By ELLEN LEVITT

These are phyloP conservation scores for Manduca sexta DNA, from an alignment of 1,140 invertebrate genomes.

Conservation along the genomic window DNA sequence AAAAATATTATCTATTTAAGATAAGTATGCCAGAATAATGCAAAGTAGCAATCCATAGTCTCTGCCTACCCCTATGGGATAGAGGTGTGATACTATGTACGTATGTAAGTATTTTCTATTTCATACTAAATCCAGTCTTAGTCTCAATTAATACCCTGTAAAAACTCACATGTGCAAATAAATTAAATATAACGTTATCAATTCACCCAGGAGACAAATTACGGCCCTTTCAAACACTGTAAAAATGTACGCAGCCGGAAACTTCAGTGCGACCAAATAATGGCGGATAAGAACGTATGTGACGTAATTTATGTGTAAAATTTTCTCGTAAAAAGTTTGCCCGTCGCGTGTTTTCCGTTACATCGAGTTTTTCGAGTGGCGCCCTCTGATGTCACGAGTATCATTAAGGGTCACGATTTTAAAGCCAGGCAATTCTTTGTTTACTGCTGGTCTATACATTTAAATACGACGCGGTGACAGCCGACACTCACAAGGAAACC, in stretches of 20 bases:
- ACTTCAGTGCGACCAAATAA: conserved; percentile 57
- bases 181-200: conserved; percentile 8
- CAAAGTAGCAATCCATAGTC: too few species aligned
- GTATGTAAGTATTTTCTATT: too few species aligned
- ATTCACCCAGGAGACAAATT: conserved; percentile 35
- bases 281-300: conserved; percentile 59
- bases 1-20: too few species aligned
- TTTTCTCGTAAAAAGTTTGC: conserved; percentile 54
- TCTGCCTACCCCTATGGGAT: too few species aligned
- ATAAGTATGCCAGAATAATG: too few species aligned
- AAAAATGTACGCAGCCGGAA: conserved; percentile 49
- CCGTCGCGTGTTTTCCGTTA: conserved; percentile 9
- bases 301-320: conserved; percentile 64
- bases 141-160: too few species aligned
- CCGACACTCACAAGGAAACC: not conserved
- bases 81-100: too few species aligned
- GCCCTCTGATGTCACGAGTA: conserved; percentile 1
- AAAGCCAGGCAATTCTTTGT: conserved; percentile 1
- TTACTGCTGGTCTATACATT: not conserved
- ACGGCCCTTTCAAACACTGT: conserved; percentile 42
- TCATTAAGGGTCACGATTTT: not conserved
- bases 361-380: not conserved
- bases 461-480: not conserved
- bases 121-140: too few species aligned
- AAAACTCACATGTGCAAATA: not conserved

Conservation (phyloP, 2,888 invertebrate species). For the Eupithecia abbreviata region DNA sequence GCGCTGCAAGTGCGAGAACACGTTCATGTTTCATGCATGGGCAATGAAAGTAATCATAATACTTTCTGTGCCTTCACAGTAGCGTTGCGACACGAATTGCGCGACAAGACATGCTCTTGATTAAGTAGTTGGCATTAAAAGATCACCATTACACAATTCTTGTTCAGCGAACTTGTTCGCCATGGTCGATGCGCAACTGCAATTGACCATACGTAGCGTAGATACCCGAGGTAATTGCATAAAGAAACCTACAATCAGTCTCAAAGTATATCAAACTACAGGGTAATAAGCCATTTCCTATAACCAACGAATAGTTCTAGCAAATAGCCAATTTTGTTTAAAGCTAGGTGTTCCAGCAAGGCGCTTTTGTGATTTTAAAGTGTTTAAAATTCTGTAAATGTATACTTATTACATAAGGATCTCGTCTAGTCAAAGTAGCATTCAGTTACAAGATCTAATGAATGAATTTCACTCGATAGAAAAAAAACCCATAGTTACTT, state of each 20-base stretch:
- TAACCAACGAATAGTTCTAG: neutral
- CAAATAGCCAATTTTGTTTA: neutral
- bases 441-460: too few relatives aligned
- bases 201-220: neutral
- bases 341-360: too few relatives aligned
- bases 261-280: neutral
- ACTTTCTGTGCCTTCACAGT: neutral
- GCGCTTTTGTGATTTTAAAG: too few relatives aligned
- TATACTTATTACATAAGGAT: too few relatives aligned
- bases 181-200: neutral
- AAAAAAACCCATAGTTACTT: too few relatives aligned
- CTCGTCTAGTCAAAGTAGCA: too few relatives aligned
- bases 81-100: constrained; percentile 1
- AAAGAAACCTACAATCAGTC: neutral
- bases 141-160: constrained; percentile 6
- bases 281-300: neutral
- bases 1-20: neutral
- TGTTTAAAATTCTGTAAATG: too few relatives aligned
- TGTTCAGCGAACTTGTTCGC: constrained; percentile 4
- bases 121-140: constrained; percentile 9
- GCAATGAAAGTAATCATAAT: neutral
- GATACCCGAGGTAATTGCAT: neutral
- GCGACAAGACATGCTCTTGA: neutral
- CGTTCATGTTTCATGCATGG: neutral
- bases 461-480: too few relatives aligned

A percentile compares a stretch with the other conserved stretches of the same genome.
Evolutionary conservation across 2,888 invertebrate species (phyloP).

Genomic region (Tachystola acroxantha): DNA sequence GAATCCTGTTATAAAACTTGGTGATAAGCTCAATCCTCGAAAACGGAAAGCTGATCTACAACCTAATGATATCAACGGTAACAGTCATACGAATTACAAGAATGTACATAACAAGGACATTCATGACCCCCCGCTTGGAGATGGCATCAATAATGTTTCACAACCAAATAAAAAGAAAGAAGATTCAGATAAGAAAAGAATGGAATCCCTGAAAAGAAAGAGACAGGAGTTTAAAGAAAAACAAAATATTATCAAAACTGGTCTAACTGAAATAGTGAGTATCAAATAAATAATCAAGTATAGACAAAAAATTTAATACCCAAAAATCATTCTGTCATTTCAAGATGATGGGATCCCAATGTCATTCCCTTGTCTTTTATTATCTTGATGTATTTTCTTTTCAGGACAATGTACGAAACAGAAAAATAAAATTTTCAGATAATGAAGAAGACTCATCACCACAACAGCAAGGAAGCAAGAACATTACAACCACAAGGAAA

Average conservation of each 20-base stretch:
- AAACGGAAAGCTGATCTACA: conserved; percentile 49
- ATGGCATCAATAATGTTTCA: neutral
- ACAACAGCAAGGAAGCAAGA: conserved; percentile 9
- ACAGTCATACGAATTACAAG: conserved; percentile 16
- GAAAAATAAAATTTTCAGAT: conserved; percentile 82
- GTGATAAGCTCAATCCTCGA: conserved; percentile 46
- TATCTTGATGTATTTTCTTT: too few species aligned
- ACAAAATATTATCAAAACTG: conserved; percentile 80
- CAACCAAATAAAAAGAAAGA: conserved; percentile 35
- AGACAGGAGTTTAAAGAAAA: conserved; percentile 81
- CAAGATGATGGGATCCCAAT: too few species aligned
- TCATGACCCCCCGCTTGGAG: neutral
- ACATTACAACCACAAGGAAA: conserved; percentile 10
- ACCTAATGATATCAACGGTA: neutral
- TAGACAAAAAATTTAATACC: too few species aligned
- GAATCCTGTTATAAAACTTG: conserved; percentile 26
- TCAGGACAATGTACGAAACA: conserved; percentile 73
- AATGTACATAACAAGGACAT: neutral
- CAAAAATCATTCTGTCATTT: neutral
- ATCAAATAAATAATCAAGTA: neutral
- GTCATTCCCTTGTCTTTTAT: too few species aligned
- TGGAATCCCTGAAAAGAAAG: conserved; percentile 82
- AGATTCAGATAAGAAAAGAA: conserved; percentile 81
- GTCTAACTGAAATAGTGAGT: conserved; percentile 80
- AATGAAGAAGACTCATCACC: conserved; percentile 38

Last night my family and I went to the very first professional soccer match staged in Brooklyn, New York. I just couldn't resist buying tickets for this game because they were affordable ($15 each) and the stadium where they played the game was close to our house (MCU Park in Coney Island). And I do have a curious side that wished to indulge.Confession: I am not soccer fan. I don't play soccer. The only times I had ever seen a soccer match were two or three college games back in the 1980s. I attended Barnard College in Manhattan, part of Columbia University, and during my time there the Columbia Lions soccer time was doing very well. (And featured some cute players.) These matches made barely a dent on my memory, to be honest.Soccer has not been very popular in the US, although it has slowly garnered more attention. I suppose it has inched up in popularity due to immigrants who support their teams. In some neighborhoods I have seen people gather in bars and eateries, to watch and cheer for soccer games they watch on TV. (And my younger brother is into soccer, as well as other team sports.)But for the most part, soccer bores me, really really bores me. The few times I tried to watch soccer (okay, FOOT BALL to everyone else in the world, right?) on TV, I was bored. I found it difficult to watch. I was stuck watching one of the first televised World Cup matches in early June 2010, when I worked at a sub-par high school in northern Brooklyn, because another teacher decided this was a worthy cultural activity for the students. I remember the inane roar of too-many vuvuzelas in the audience. I remember that I could barely follow the game. Blah.As far as being a spectator, I do enjoy certain sports. I have loved baseball all my life, and enjoy watching games live or on TV. I like basketball a lot. Although it took me years to come around, I do like American football, to some extent. If my local ice hockey teams are doing well (as they have been lately: the Islanders were defeated in the first round of post-season play, but the Rangers are still in it, so GO RANGERS!) I will cheer for them. Occasionally I like to watch diving and swimming matches. After that I lose interest, however. (Golf on TV? Snore. Tennis? I am underwhelmed. Gymnastics? Worth a few minutes of my time.)So why did I jump at the chance to go to this soccer match? As I said before, tickets were available at a decent price, it's near my house, and I figured my daughters should be exposed to something different and at least nominally fun. And also because it was the Cosmos, or a rebirth of the Cosmos, the New York team of the 1970s and 1980s. As in Pele and Franz Beckenbauer fame. So we went and cheered and watched the game. We were entertained by the hyperactive antics of a group of fans with banners and chants. We got free key chains, stickers and bottle openers. We cheered when the Cosmos earned their goal, booed when robbed of another goal, and cheered when they won. (They beat the Ottawa Fury.) My husband and I had fun. My older daughter followed the game and said it was okay. My younger daughter spent most of her time watching videos on her cell phone. She also nagged us to take her to a big nearby candy store, after the game, which we did.I know that Israelis seems to love soccer. I checked the Wikipedia page "List of Football clubs in Israel" and it is indeed lengthy. The last time I visited Israel I bought myself a soccer shirt and a soccer team drawstring bag. And I know that much of the world is gaga for soccer. But like many stubborn Americans, I'm just not that into it. I could tell you about several famous Jewish baseball players. I read about a Jewish college football player who got picked during the recent NFL draft. I know about famous Jewish pro-basketball players and boxers. But I am, uh, underschooled as to famous Jewish soccer players. All right, school me.
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